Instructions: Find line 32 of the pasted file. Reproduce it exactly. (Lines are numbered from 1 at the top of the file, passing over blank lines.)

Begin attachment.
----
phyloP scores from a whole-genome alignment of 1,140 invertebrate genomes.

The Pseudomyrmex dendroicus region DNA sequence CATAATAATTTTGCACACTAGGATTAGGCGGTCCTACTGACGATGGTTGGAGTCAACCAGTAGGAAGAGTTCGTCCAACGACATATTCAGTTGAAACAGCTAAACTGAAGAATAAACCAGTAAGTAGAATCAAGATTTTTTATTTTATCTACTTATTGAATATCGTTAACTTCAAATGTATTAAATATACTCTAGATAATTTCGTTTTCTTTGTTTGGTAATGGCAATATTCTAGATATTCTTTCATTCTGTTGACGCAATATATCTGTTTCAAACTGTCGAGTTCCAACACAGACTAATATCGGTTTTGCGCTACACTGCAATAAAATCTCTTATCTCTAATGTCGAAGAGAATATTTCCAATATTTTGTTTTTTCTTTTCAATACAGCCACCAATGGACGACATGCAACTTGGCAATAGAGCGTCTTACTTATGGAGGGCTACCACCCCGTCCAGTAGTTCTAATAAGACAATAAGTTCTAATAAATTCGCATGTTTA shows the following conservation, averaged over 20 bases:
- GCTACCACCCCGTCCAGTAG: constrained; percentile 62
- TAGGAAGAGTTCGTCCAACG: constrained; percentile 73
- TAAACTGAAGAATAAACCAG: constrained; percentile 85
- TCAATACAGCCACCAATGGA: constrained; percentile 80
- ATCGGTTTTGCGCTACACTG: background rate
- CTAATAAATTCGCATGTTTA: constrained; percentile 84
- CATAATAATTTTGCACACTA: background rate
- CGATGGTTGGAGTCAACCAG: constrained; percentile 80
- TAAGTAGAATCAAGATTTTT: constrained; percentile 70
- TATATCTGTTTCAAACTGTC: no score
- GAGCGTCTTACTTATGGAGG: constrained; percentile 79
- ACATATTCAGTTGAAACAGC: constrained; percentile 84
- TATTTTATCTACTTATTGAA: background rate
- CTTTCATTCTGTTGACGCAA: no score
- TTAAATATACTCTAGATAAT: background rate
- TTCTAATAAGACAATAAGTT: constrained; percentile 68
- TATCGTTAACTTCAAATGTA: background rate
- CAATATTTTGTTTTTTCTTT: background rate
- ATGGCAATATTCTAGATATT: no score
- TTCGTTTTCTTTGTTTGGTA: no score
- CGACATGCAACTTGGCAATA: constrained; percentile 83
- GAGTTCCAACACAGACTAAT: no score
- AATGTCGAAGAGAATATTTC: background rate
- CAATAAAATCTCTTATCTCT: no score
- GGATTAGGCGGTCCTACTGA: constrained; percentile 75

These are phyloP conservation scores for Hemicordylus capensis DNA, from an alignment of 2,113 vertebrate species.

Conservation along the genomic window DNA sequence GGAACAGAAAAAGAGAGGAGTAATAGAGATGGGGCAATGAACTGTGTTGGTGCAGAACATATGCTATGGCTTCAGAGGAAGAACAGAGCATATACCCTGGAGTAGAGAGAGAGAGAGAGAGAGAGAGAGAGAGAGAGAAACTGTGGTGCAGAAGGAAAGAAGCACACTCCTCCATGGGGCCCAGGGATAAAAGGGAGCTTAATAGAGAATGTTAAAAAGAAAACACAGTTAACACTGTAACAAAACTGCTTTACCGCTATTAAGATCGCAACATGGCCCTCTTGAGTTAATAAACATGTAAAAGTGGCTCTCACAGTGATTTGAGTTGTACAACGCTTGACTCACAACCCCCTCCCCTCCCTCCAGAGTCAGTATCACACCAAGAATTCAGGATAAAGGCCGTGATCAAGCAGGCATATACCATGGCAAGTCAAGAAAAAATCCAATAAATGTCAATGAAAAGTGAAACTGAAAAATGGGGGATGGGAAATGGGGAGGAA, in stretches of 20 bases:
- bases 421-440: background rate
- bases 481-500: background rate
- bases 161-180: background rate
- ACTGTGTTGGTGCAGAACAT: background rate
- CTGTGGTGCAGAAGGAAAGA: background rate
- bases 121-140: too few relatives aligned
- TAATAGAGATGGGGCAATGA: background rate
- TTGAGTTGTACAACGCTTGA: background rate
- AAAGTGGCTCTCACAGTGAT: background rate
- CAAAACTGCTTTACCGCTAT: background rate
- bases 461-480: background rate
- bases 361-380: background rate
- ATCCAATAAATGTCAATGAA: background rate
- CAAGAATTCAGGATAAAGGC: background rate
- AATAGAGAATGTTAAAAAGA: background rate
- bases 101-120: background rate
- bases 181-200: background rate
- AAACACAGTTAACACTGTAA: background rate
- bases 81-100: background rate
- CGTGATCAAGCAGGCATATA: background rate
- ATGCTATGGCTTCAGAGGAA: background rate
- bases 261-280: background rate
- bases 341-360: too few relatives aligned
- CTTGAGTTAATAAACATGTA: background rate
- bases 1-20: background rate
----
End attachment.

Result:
- bases 161-180: background rate